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As of today there is, to my best knowledge, not a single confirmed rubble pile -- the weblink to the JAXA-page, in particular, is quite misleading (Itokawa can be seen to be as boulder-strewn as Eros is, but a rubble pile is another thing!). Sure, there is bits and pieces of evidence, such as the low mass density of Mathilda or other asteroids, the nearly-spherical shape of many binary asteroids, and the cut-off of determined rotation rates at the Roche-limit. But still the existence of rubble piles is not entirely sure so far. If nobody minds I'll rewrite the article along these lines -- once I'm done with the German version, that is. --DerHerrMigo 20:54, 17 December 2005 (UTC)
Sounds like you know what you're talking about. But speaking as a non-expert ... Itokawa certainly looks like ... a pile of rubble. The Singing Badger 21:39, 17 December 2005 (UTC)
Why are some asteroids rubble piles and some not?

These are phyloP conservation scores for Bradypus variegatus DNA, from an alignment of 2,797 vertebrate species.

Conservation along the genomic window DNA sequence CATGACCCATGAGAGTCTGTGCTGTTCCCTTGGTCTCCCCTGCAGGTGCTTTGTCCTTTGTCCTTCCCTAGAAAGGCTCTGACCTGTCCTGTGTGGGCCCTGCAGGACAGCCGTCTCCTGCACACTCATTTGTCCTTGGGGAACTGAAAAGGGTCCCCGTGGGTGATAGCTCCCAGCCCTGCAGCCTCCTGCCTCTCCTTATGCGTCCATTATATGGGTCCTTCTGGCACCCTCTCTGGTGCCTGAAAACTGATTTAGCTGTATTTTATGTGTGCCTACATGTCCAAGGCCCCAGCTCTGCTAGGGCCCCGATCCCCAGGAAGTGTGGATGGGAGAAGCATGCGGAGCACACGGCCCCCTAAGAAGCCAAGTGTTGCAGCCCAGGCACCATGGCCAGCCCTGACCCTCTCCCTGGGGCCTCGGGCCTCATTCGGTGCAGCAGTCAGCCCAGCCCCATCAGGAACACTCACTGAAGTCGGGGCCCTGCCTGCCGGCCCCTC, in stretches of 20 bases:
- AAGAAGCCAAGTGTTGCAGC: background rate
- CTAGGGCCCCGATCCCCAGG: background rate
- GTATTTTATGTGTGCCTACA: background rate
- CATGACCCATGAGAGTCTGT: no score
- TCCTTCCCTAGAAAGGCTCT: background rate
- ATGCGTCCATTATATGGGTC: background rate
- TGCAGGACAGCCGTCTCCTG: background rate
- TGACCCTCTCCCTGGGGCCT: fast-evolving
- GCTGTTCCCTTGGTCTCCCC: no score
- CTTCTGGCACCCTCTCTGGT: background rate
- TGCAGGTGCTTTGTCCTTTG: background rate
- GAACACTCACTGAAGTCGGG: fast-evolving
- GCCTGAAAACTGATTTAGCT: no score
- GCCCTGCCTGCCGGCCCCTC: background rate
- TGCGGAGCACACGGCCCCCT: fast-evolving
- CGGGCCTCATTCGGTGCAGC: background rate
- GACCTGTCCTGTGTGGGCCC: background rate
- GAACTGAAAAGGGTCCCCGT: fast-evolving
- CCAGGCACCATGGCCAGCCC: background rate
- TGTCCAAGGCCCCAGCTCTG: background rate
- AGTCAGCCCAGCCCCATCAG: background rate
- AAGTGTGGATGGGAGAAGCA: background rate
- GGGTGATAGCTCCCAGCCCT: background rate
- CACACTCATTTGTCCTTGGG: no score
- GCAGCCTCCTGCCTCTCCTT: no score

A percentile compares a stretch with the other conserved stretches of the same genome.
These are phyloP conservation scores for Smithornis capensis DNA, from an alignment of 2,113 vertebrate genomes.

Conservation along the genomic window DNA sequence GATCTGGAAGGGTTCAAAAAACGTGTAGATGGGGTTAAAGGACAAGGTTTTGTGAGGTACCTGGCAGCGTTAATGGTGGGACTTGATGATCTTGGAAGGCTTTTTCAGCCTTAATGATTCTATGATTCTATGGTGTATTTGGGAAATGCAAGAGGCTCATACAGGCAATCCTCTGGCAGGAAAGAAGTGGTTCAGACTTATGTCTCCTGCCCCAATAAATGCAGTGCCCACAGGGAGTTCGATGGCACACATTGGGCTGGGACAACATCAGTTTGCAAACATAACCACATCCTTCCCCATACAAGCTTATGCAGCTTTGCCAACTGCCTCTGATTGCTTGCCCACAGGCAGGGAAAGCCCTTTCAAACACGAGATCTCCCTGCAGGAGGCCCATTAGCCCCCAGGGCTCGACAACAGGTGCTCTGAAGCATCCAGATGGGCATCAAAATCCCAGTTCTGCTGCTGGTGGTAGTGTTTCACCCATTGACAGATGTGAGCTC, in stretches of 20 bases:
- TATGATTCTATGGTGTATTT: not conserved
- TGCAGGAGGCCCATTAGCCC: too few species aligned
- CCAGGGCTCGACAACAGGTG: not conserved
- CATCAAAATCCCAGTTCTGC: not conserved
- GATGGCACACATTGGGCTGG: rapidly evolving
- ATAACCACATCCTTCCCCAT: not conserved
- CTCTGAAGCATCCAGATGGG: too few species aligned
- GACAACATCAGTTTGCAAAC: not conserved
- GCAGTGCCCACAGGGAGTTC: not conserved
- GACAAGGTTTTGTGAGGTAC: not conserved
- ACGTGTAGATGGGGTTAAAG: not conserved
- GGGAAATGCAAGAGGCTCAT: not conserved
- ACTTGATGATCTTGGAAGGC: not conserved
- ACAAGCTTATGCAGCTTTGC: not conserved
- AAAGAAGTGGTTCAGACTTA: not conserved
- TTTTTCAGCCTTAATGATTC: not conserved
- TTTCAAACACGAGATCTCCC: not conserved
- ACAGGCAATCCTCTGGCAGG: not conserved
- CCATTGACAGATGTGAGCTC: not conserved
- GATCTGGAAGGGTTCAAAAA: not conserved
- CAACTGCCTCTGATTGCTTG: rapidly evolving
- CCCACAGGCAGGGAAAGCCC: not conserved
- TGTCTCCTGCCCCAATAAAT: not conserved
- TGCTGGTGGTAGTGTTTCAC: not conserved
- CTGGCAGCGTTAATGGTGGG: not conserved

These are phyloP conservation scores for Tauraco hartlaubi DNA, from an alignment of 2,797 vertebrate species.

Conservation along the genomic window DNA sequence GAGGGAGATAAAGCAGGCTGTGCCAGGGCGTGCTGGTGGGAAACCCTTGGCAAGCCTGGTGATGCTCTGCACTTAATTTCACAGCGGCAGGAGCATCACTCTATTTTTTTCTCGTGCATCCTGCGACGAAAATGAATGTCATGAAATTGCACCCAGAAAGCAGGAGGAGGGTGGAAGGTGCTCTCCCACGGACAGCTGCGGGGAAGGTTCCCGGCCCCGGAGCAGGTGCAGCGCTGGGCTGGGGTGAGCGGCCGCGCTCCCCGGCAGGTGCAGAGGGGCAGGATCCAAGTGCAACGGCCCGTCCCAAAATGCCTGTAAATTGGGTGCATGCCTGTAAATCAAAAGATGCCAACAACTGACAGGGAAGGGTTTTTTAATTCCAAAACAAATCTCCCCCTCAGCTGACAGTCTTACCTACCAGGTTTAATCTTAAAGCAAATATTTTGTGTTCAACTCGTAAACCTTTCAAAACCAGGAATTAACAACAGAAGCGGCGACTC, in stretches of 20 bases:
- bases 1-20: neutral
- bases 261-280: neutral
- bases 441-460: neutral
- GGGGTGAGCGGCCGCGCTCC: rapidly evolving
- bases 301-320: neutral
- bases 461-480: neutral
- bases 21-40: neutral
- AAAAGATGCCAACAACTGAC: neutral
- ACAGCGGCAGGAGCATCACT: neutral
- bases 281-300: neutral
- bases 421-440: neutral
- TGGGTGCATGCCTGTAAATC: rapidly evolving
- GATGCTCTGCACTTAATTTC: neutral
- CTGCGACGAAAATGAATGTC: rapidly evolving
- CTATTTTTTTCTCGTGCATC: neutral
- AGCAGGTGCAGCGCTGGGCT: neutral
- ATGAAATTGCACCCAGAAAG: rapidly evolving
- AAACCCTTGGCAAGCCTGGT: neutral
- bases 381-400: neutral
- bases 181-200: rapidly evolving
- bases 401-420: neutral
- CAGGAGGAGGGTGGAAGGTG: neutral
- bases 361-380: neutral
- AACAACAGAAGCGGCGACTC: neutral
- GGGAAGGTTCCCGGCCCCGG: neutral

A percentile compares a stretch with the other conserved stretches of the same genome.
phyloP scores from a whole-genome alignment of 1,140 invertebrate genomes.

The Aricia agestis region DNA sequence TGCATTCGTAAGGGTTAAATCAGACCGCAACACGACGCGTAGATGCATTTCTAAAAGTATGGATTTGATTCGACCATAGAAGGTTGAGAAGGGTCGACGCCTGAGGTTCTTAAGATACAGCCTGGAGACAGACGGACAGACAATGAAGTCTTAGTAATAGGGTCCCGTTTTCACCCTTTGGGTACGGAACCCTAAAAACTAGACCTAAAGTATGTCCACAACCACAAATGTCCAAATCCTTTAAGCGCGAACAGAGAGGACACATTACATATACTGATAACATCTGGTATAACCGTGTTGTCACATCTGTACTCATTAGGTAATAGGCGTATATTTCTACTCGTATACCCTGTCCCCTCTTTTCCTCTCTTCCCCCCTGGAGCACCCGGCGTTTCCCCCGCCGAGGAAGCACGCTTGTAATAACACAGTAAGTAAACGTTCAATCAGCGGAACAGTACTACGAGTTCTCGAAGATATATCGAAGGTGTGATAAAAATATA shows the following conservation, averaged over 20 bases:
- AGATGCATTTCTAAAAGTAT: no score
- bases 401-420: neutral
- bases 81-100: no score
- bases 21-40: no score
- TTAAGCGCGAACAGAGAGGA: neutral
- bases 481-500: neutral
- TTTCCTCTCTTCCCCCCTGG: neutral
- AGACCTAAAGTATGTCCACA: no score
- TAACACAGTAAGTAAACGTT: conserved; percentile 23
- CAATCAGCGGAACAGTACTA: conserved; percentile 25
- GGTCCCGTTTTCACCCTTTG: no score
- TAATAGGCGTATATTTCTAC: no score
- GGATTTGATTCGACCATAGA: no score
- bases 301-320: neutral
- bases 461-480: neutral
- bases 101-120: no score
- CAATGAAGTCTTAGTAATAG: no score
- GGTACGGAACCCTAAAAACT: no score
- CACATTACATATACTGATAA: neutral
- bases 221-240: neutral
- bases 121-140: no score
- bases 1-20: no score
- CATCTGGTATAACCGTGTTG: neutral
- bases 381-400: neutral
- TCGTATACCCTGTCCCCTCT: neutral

It seems to me that you could fairly well predict if an asteroid is going to be a "rubble pile"/a low density void structure, by knowing its orbital history around the sun, i.e its rate of outgassing. As I can imagine that with say, a quick baking/the creation of a strong voided structure is part of the reason why "rubble piles" are not consolidated yet. By contrast, if the asteroid is slowly baked/the void structure does not turn out to be so supportive or rigid, then gravitational processes would make consolidation easier. I got thinking about this after doing some editing on Foam concrete as I seem to remember reading about it being used as a target substitute in light gas gun impact testing and a bit about this hypothesis. Although maybe I'm mistaken as my search engine didn't produce any hits. Boundarylayer (talk) 11:41, 20 August 2015 (UTC)